A New Resource Hiding in Plain Sight? Machine Learning in the Data Warehouse

A New Resource Hiding in Plain Sight? Machine Learning in the Data Warehouse

New research from the IT think tank 451 Alliance shows that data warehouse vendors have begun to embed machine learning capabilities directly into their systems.

In an approach we’ll call ‘in-database machine learning,’ the system brings the machine learning to the data instead of the other way around – avoiding the perils that come with moving data around.

How to Be Data-Driven: A Guide to the Importance of Cultural and Organizational Change
How to Be Data-Driven: A Guide to the Importance of Cultural and Organizational Change
Download report >>

Running machine learning on a data warehouse is a logical step. After all, the goal of the data warehouse has always been to support businesses by facilitating data analysis.

If you see the data warehouse as an analytics system, then machine learning is an extension of those analytical capabilities.

The continued growth of analytical systems, which we define as analytic data databases and distributed data-processing frameworks, is a key driver for why machine learning is being paired with data warehouse systems.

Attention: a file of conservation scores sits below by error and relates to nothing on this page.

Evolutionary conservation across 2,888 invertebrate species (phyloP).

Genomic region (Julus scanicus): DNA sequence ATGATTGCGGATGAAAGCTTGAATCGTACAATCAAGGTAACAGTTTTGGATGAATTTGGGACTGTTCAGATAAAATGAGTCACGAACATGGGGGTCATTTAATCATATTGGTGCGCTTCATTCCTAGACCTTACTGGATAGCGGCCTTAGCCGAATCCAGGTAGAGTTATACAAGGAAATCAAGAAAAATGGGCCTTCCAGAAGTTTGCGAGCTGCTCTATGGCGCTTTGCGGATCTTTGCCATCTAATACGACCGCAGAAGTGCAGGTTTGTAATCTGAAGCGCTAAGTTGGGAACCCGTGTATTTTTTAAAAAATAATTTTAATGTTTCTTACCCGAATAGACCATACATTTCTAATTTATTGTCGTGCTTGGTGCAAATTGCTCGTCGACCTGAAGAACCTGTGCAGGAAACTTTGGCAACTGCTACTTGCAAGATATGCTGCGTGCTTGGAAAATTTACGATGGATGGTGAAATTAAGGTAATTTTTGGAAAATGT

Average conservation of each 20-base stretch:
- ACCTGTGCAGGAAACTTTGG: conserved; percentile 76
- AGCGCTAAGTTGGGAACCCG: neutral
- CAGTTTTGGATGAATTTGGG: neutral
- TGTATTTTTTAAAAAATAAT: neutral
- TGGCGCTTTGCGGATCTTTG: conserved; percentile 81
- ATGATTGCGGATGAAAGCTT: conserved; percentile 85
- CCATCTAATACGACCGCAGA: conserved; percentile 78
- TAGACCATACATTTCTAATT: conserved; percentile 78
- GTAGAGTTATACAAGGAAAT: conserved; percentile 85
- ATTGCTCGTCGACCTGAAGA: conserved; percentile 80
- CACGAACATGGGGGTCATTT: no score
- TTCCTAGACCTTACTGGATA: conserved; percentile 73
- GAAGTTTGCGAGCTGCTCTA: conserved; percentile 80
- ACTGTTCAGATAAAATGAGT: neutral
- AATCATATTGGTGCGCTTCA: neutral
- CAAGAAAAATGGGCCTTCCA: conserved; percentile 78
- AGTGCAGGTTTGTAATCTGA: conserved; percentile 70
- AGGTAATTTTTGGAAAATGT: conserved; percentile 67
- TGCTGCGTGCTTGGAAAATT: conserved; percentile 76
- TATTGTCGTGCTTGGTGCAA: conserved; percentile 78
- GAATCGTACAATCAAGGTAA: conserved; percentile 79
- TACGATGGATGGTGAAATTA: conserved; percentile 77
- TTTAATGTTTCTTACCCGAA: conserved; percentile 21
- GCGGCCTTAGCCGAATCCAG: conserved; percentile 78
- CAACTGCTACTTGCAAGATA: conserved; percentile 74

As shown below, the Analytic Data Platforms segment revenue is expected to exceed $32bn by 2022 with a combined CAGR of 9.5%, of which analytic databases is expected to have a CAGR of 6%.

Forecasted Revenue for Analytics Data Platforms Market
451 Research

As enterprise data warehouses contain significant amounts of data – perhaps several years’ worth – they’re well-structured for machine learning. Operating within the data warehouse eliminates the need analyze only a portion of the data. Plus, this embedded approach means there’s one less system to maintain.

Data warehouses with embedded machine learning have optimized their algorithms to run in massive parallel processing environments. These algorithms can often be invoked with SQL commands, which makes them accessible to a much larger user base. Data Scientists who don’t specialize in ML-specific programming languages can access the insights buried in these smart data warehouses.

What else are data warehouses doing? Some of them are also integrating ML tools that enable model testing, maintenance validation and deployment. While these additions aren’t mandatory, they minimize the need for end users to turn to other systems for these capabilities.


The 451 Alliance is an invitation-only think tank for IT executives, technologists, and tech-adjacent professionals. Do I qualify?